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Autistic teen learns life skills as Humane Society volunteer 0

By Pete Fisher, Northumberland Today

PETE FISHER Northumberland Today.comChad Maddock walks his favourite dog, Oliver, accompanied by Ryan King.

PETE FISHER Northumberland Today.comChad Maddock walks his favourite dog, Oliver, accompanied by Ryan King.

PETE FISHER Northumberland Today.com

Chad Maddock walks his favourite dog, Oliver, accompanied by Ryan King.

PORT HOPE - For Newcastle resident Chad Maddock, helping at the Northumberland Humane Society for the past year is more than just volunteer work.

The 14-year-old lives with autism and his helper, Ryan King, says it's Chad's favourite thing to do.

Through a company called Autism Partnership, the Northumberland Humane Society agreed to allow Chad to volunteer for two hours every other Saturdays.

Autism Partnership has arranged for King to assist Chad at home and in Port Hope.

Although working from home on life skills, using flash cards, is important, King says, "the second half of that is getting him into the community and getting him life skills that he can take on.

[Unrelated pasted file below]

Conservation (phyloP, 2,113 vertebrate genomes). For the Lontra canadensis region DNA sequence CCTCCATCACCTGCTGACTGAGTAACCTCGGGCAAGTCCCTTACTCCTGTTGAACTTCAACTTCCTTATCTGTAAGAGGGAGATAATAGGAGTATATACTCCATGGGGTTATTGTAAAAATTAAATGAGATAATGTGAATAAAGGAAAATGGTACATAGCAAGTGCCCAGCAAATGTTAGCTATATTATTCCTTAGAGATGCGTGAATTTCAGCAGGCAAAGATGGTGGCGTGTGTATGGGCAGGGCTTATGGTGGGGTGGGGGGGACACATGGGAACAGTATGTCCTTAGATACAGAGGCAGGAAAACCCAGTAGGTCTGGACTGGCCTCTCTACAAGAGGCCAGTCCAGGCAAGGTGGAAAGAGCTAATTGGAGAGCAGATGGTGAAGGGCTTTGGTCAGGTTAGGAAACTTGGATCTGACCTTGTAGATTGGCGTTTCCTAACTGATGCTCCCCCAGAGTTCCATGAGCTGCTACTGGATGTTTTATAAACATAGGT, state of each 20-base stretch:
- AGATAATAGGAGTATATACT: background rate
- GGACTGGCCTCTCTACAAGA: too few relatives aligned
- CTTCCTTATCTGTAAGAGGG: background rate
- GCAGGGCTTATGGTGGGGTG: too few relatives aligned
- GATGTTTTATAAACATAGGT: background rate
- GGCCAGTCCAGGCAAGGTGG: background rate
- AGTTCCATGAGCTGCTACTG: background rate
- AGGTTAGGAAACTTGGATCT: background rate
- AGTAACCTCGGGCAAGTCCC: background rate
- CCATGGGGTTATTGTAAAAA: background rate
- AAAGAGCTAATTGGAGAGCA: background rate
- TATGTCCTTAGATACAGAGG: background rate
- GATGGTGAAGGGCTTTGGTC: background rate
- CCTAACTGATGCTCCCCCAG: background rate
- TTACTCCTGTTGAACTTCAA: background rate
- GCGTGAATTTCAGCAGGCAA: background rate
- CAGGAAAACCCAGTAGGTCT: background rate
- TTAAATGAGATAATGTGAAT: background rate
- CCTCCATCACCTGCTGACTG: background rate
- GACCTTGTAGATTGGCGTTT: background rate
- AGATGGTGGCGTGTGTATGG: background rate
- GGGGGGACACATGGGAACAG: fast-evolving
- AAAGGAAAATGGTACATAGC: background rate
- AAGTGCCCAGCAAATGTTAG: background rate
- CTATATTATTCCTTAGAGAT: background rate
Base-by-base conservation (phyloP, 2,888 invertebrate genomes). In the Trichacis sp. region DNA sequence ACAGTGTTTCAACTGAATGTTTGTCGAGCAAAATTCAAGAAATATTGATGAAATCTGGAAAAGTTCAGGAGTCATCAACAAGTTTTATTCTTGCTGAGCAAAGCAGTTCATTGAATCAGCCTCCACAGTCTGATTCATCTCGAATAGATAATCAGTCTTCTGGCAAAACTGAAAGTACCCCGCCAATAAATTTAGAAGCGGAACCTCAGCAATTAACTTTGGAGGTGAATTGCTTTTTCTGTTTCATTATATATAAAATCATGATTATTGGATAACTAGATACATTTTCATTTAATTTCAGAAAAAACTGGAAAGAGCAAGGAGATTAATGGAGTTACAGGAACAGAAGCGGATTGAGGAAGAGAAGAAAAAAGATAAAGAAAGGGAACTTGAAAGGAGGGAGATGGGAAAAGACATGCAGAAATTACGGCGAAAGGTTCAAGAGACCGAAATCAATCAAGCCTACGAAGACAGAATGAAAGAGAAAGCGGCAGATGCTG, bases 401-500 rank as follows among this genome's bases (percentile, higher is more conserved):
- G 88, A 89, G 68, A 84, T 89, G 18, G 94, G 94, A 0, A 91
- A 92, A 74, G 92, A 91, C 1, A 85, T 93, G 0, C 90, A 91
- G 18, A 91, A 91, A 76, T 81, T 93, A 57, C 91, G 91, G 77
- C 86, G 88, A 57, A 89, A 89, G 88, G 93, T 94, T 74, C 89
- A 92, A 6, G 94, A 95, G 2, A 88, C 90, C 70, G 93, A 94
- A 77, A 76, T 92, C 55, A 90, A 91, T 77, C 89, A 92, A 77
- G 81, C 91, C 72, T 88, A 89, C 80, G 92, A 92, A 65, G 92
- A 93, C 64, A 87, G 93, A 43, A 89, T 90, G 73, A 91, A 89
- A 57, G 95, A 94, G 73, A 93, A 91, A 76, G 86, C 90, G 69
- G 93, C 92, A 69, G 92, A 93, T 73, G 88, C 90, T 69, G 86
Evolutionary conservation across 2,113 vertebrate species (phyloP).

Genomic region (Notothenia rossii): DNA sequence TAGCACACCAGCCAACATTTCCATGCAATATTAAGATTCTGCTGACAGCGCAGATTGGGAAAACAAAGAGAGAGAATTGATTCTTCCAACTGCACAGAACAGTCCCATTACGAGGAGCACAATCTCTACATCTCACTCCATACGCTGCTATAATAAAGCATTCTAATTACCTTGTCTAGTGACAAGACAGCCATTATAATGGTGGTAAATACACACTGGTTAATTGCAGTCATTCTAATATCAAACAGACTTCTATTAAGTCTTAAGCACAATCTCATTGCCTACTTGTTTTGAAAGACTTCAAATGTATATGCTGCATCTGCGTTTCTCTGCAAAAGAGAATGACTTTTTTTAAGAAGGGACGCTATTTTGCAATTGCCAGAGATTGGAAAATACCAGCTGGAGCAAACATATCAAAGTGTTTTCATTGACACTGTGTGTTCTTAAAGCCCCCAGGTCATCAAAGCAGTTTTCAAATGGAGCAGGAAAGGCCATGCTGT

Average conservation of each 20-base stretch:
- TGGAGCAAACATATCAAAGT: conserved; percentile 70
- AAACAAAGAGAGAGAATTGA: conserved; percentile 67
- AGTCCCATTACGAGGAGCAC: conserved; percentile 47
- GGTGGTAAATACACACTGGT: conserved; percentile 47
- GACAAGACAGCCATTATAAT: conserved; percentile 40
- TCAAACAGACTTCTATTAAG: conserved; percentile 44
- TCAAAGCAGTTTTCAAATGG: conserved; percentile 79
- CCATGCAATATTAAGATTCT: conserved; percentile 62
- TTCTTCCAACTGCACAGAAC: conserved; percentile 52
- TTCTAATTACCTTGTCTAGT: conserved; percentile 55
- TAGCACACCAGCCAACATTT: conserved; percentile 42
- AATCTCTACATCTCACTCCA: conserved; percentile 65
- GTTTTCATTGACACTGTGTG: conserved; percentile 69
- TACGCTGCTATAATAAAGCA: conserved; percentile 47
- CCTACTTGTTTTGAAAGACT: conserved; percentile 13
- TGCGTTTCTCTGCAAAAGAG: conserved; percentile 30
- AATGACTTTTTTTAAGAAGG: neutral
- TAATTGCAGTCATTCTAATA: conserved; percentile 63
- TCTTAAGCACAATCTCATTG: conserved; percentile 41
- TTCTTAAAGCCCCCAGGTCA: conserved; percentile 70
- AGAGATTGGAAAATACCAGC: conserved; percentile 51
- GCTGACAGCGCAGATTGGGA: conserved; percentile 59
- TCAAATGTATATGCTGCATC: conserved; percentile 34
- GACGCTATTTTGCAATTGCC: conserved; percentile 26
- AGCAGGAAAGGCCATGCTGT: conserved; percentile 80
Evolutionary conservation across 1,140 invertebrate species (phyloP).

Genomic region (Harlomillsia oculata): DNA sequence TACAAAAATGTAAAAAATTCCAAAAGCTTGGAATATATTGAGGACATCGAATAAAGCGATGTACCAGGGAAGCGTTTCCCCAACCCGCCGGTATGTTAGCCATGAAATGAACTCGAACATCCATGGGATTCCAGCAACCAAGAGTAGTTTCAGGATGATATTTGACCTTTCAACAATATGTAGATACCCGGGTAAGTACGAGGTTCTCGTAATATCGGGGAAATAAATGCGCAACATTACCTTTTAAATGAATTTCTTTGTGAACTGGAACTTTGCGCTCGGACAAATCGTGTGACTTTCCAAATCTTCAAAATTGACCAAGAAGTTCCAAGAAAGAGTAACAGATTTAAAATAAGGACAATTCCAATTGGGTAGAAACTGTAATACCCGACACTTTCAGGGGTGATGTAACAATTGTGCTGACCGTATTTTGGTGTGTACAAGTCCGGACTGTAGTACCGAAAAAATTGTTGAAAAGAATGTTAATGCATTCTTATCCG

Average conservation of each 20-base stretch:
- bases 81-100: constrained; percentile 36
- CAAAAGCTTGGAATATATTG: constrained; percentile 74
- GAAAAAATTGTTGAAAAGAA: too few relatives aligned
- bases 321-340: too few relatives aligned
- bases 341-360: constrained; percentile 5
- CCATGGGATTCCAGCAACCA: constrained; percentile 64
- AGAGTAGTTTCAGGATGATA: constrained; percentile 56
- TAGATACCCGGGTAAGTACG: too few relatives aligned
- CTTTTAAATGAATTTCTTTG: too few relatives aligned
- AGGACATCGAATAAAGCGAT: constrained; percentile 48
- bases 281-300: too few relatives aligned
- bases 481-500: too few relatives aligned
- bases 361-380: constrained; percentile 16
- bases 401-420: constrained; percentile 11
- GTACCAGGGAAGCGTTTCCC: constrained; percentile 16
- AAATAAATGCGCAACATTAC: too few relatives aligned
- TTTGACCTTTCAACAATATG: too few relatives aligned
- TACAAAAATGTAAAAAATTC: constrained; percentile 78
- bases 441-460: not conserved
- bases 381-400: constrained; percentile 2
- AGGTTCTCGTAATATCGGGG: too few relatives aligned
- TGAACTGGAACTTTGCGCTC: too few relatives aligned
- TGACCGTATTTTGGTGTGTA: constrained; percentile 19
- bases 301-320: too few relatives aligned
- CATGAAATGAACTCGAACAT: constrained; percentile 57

"Looking after dogs can translate later on into him looking after himself."

More important than the skills Chad's learning while counting the dogs, methodically cleaning out their stalls, feeding them and taking them for walks, is that he loves what he's doing.

"At home we're always showing him how to do things, but here, this is his thing and he's in control," King says.

"His favourite part is when all the food is ready to go, he'll pull the lever and all the dogs will come in and eat."

Chad even has a special bowl for his favourite dog, Oliver.

"He's always excited to come," King says of Chad's visits to the shelter.

"He loves animals and he can't wait."

Northumberland Humane Society shelter supervisor Lynne Brightman says Chad is "amazing."

"He definitely has love for the animals. You can see his expression change," she says. "They get adopted eventually, and he has to get used to that, but new ones come in."

Although the program isn't scheduled to end any time soon, Brightman says Chad is more than welcome to help at the Humane Society for as long as he wants.

"He's like an extra pair of hands. He's part of the team."

pfisher@northumberland today.com


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